Underwood used rhyolite from nearby quarries and local timber for the new Dining Lodge. The inside consists of a large, open room lined with rhyolite stones and a roof supported by timber beams. At the far end of the hall is a massive, arrowhead-shaped fireplace, also made of rhyolite. Windows that stretch nearly the height of the building are located all along the south of the building, part of the north wall, and on either side of the fireplace at the west end, allowing for natural sunlight and views of the outdoors. The room was built to seat up to 350 diners at once. Fearing this still would not be enough, the former rest pavilion was rotated 90 degrees, enclosed, and attached to the east end of the new structure to serve as a waiting area.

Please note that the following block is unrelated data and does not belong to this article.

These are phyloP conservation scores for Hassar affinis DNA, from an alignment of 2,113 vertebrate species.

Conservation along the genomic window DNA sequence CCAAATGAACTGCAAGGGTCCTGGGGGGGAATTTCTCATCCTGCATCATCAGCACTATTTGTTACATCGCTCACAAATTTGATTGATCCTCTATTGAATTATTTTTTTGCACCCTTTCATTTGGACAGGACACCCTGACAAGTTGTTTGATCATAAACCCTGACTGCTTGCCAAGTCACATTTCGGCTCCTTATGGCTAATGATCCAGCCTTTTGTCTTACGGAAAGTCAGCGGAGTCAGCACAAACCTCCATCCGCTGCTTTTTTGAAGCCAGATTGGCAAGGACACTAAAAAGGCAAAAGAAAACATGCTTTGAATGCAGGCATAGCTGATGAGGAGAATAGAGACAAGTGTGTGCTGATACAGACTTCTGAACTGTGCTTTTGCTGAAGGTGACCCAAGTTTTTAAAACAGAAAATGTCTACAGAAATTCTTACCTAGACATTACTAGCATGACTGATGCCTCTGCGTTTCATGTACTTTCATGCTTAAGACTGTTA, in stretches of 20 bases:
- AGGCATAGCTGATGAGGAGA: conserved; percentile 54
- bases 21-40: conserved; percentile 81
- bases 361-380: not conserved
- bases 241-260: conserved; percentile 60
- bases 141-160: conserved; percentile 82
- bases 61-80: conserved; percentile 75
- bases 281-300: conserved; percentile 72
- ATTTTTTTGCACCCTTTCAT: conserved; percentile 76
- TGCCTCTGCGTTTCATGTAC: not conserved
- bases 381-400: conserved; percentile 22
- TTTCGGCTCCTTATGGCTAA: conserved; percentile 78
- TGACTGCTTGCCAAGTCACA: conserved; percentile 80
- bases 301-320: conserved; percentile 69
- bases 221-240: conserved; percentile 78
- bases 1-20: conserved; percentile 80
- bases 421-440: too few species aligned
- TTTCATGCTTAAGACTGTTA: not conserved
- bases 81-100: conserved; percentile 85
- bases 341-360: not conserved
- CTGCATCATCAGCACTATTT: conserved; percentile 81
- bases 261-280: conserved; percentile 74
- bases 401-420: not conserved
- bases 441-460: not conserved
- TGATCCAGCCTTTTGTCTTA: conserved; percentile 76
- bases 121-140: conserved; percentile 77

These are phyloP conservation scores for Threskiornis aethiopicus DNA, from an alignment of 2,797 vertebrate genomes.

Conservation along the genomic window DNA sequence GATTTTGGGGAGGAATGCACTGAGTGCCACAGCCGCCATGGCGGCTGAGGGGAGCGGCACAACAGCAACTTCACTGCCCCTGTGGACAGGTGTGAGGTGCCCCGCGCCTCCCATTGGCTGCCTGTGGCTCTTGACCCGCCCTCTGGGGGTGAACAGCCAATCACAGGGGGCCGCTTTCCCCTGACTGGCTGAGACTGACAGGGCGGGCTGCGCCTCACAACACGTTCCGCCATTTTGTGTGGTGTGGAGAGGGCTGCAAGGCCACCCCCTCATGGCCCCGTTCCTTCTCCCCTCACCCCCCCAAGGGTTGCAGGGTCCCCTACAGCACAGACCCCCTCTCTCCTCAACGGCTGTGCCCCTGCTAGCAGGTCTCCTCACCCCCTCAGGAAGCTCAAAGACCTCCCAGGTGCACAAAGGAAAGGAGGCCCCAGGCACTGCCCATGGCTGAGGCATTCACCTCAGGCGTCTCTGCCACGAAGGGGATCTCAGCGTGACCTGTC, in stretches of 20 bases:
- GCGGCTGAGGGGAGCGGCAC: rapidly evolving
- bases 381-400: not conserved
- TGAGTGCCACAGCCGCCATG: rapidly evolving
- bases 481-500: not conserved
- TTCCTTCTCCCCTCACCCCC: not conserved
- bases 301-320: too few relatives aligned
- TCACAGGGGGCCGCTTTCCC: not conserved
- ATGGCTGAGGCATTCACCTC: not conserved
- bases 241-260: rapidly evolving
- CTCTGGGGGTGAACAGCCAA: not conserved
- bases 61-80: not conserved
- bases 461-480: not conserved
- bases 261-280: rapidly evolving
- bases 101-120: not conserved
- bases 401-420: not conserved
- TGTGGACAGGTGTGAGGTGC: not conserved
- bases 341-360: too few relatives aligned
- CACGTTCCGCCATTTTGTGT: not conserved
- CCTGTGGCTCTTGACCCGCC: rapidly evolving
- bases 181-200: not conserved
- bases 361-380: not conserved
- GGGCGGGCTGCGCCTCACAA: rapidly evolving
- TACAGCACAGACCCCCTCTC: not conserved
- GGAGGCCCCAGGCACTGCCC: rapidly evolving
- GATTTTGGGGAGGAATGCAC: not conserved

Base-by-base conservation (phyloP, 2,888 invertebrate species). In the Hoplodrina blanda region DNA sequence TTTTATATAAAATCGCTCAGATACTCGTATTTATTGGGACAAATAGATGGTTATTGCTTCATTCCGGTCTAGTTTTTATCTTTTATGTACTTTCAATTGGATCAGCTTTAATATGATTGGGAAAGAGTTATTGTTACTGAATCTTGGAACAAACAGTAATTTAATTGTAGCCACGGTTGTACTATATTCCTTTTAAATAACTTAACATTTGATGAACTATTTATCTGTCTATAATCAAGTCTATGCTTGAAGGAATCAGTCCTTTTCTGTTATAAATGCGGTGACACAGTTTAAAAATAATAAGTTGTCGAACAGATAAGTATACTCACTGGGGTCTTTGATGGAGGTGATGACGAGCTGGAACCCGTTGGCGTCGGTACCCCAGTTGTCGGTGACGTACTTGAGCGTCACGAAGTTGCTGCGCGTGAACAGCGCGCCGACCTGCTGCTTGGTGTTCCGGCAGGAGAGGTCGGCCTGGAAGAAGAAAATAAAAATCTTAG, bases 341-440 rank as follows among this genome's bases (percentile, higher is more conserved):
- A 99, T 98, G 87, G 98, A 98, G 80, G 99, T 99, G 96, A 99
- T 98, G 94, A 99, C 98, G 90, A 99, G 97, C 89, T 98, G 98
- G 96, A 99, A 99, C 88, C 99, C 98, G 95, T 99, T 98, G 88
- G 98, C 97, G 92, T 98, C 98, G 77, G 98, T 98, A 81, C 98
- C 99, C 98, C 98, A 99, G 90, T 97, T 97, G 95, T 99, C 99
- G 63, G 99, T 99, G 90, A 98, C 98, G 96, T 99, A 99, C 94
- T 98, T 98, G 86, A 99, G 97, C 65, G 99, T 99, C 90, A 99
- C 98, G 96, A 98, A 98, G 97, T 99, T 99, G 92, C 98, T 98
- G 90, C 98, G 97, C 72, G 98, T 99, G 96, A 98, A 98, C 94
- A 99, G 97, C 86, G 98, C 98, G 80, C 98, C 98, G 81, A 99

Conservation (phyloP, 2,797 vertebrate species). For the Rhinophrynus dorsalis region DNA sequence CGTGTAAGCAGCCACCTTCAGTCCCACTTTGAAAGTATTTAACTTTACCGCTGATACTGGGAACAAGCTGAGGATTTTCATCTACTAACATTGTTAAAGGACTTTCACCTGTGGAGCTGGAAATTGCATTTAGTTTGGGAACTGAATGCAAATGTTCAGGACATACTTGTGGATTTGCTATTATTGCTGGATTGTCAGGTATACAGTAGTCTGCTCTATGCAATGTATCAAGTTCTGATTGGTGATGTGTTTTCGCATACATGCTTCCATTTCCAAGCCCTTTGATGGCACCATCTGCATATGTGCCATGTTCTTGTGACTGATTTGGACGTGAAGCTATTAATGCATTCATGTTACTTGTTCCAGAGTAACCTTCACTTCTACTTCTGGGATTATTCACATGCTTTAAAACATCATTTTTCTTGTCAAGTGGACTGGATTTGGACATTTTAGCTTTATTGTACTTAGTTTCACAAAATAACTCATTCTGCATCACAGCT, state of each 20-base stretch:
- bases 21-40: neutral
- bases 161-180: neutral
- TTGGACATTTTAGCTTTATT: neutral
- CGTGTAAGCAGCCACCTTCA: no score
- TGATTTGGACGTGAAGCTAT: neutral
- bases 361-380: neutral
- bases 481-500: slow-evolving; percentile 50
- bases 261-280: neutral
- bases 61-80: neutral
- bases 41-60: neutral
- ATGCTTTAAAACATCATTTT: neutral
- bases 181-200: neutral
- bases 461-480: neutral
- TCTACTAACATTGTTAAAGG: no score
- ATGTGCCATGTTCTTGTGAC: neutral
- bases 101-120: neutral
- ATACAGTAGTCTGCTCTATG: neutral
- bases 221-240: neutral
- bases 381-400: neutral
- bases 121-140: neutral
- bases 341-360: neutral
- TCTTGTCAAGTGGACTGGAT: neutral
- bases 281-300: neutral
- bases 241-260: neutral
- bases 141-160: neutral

In 1960, the Union Pacific ended passenger service into West Yellowstone due to years of decline in travel by rail. At this time, the Dining Lodge was no longer needed and closed. In 1966, when West Yellowstone was officially incorporated the Union Pacific deeded their abandoned structures to the Town of West Yellowstone. Since then, the building has been used for a variety of purposes, including housing the Public Library from 1981 until 2007. Today, it is used as an event center, serving as a venue for weddings, gatherings, celebrations, and more. The main room, known as the Mammoth Room, and the former waiting area, known as the Firehole Room, have been mostly untouched since 1925 and continue to leave a lasting impression on all who visit.